HUNGARY

When Aiding Is Abetting

Just after Austria unveiled plans to cut benefits for immigrants and refugees who can’t speak German, Hungary’s government has introduced a bill that would make helping undocumented immigrants stay in the country a crime punishable with a prison term of up to a year behind bars.

Posted on the website of the Hungarian parliament on Tuesday, the so-called “Stop Soros” bill says “those who provide financial means … or conduct this organizational activity on a regular basis will be punishable with up to one year in prison,” Al-Jazeera reported. A separate bill was introduced proposing changing the constitution to make ineligible for asylum any immigrant who entered Hungary from a third country where they were not subject to persecution.

In recent elections, Prime Minister Viktor Orban demonized billionaire financier George Soros. Orban has also staunchly opposed European Union refugee policies.

The UN High Commissioner for Refugees (UNHCR) criticized the bills as likely to further inflame xenophobia.

PUERTO RICO

The True Toll

Hurricane Maria likely killed more than 4,000 people in Puerto Rico last year, rather than the 64 victims acknowledged by local authorities, according to a new study conducted by researchers at the Harvard T.H. Chan School of Public Health.

Just in time for the beginning of this year’s hurricane season, the study explained that Puerto Rico’s Institute of Forensic Sciences must confirm deaths as disaster-related for them to be included in the official tally, so the system only considers bodies that are brought to San Juan or were confirmed by a medical examiner traveling to a local municipality. Puerto Rico also doesn’t count indirect deaths resulting from worsening of chronic conditions or from delayed medical treatments, USA Today reported.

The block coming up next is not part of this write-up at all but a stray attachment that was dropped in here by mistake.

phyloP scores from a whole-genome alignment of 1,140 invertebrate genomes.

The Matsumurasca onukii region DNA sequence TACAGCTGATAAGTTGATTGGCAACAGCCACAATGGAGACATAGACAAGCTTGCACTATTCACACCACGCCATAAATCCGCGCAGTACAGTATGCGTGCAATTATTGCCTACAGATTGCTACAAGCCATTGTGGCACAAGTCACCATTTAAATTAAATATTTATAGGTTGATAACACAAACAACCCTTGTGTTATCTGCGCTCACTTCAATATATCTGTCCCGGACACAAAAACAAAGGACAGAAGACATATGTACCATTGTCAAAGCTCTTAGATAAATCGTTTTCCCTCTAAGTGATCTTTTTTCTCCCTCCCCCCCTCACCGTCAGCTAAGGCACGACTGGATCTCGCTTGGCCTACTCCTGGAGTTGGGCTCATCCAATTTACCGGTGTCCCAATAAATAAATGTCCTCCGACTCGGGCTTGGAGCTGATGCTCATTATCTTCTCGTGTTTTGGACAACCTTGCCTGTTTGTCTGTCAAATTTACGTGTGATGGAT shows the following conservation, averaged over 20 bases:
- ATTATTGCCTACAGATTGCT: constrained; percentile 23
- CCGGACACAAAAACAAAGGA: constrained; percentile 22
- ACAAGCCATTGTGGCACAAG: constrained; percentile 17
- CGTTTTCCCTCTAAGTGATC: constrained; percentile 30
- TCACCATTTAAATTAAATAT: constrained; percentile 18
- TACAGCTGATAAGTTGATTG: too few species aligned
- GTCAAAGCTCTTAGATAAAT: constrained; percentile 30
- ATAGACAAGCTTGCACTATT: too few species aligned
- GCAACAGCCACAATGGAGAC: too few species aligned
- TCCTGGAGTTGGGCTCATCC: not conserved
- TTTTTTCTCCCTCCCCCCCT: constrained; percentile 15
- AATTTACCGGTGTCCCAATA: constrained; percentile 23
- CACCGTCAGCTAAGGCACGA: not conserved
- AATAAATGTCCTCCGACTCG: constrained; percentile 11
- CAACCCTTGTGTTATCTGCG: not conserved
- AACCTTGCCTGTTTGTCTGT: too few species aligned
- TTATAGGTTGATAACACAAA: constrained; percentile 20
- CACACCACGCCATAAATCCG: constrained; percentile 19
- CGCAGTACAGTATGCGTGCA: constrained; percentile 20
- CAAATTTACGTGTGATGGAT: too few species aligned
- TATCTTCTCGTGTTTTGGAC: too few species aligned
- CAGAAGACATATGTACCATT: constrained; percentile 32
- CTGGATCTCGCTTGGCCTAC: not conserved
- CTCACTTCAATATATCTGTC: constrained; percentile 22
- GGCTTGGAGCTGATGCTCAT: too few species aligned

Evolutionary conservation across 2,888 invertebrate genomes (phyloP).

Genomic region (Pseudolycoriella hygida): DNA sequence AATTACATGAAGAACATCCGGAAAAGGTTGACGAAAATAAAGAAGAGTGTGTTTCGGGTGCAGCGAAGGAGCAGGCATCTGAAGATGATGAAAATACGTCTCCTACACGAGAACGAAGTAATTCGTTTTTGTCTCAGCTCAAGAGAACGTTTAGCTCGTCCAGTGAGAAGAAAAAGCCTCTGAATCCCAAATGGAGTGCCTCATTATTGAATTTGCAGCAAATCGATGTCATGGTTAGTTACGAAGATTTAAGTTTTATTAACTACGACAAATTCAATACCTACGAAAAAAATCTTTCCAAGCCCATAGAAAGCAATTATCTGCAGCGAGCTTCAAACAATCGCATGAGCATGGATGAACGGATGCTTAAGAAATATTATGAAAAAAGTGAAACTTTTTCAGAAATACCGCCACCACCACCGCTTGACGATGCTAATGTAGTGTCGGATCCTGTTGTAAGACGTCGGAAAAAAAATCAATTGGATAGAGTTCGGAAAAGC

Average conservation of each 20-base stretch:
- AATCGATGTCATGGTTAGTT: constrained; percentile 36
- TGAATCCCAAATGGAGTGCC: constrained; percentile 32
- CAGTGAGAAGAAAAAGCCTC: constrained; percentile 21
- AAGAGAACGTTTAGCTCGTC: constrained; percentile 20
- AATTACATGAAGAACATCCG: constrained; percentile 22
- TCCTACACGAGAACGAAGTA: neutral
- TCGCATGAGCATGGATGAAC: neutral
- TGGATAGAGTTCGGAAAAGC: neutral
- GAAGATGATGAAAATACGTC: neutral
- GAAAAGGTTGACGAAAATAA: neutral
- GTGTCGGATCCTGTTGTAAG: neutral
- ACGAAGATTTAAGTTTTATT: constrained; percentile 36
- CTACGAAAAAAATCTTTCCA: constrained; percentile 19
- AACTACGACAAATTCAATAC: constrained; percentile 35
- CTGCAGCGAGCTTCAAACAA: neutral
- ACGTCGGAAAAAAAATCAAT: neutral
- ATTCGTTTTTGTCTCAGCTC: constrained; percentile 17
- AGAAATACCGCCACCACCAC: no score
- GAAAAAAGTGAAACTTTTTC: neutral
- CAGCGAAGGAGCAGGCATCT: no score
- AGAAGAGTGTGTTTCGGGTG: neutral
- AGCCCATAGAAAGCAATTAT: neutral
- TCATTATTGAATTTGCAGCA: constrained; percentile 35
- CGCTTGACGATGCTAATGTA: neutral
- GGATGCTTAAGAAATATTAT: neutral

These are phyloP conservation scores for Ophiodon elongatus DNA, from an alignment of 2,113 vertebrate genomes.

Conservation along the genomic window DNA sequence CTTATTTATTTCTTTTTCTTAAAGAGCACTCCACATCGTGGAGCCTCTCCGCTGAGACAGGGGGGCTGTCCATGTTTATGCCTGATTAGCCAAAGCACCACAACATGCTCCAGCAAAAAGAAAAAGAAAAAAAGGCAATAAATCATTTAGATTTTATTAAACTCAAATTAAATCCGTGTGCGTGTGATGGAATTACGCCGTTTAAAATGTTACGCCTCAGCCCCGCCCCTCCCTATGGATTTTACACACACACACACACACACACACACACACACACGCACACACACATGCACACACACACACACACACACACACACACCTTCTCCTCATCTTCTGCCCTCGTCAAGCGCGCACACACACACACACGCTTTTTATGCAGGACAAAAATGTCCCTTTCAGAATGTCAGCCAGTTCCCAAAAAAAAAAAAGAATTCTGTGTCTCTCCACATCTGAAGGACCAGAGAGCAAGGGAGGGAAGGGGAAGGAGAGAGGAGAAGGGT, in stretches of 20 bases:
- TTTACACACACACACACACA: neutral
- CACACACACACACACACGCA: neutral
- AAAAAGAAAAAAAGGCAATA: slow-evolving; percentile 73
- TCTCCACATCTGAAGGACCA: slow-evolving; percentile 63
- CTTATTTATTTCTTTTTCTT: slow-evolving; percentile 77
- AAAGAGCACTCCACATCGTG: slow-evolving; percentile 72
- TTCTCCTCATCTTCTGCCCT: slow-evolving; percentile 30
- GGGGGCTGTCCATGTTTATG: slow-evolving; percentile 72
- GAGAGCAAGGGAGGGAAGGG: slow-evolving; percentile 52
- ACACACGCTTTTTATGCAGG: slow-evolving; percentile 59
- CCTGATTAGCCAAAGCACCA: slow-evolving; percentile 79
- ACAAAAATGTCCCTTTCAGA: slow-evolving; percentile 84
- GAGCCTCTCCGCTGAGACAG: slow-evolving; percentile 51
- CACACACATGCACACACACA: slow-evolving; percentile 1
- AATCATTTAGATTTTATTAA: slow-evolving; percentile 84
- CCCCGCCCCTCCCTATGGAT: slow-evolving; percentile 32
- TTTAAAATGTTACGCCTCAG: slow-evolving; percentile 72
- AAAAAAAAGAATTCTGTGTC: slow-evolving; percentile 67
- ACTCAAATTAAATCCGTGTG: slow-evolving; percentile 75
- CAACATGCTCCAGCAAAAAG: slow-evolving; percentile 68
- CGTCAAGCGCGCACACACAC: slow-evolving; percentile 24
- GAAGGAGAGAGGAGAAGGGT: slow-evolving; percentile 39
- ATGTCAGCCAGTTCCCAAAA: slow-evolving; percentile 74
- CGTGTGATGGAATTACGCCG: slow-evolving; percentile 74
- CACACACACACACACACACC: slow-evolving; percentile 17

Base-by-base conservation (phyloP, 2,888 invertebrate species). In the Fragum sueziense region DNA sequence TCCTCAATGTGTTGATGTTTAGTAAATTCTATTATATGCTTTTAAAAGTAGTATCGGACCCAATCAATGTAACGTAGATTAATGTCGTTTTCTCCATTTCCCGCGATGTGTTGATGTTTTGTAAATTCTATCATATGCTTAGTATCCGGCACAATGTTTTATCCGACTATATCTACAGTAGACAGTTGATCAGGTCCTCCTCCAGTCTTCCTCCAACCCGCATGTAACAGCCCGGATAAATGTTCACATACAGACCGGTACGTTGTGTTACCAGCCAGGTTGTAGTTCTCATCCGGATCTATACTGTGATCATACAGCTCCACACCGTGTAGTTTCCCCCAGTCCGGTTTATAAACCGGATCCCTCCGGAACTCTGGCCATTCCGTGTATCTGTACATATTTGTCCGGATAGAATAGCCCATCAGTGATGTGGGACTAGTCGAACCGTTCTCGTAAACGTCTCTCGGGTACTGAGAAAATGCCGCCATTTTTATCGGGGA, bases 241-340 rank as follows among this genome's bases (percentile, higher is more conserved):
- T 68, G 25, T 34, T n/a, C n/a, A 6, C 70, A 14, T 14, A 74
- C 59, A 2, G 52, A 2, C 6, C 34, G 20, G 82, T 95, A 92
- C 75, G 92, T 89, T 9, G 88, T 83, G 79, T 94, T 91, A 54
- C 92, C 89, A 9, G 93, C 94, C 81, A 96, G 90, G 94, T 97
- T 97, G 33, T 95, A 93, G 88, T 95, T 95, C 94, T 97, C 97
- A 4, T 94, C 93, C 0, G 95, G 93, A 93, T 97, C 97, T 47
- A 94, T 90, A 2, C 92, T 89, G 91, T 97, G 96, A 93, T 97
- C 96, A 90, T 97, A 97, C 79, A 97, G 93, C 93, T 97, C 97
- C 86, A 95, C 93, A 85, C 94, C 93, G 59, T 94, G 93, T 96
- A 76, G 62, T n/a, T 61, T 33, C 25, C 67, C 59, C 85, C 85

Meanwhile, similar storms like the Great Galveston Hurricane of 1900 and Hurricane Katrina in 2005 killed more than 6,000 and 1,800 people in the US, respectively, according to the study.

The Federal Emergency Management Agency, or FEMA, has approved $1 billion in individual assistance grants for residents of Puerto Rico. More than $500 million has been designated for repairs to bridges, government buildings and other structures.

DISCOVERIES

Joy in Paradise

In another odd case of an unaware pregnancy, a 22-year-old woman unexpectedly gave birth to a healthy baby girl in her bathroom earlier this month.

But the birth was unexpected for another reason: This was the first birth in 12 years on the woman’s native Brazilian island of Fernando de Noronha, located in the Atlantic Ocean, Newsweek reported.

The island, the largest in an archipelago 215 miles off the northeastern coast of Brazil, houses a population of around 3,000 people, an ecological sanctuary and a national marine park.

Authorities had closed down the local hospital’s maternity ward, arguing that it would be too costly to operate the unit with only 40 births per year. As a result, island authorities require mothers in the seventh month of pregnancy to travel to the mainland to give birth, which the moms say is traumatic.

Despite the de facto rule – and that it was unwittingly broken – locals are overjoyed at the news that the island received a new addition to its community, and have prepared clothes and other gifts for the new islander.

“For us it is a joy to have a Noronha born on the island, finally after so much time,” a local resident told the Brazilian newspaper O Globo, according to Newsweek. “We are mobilizing to help the family.”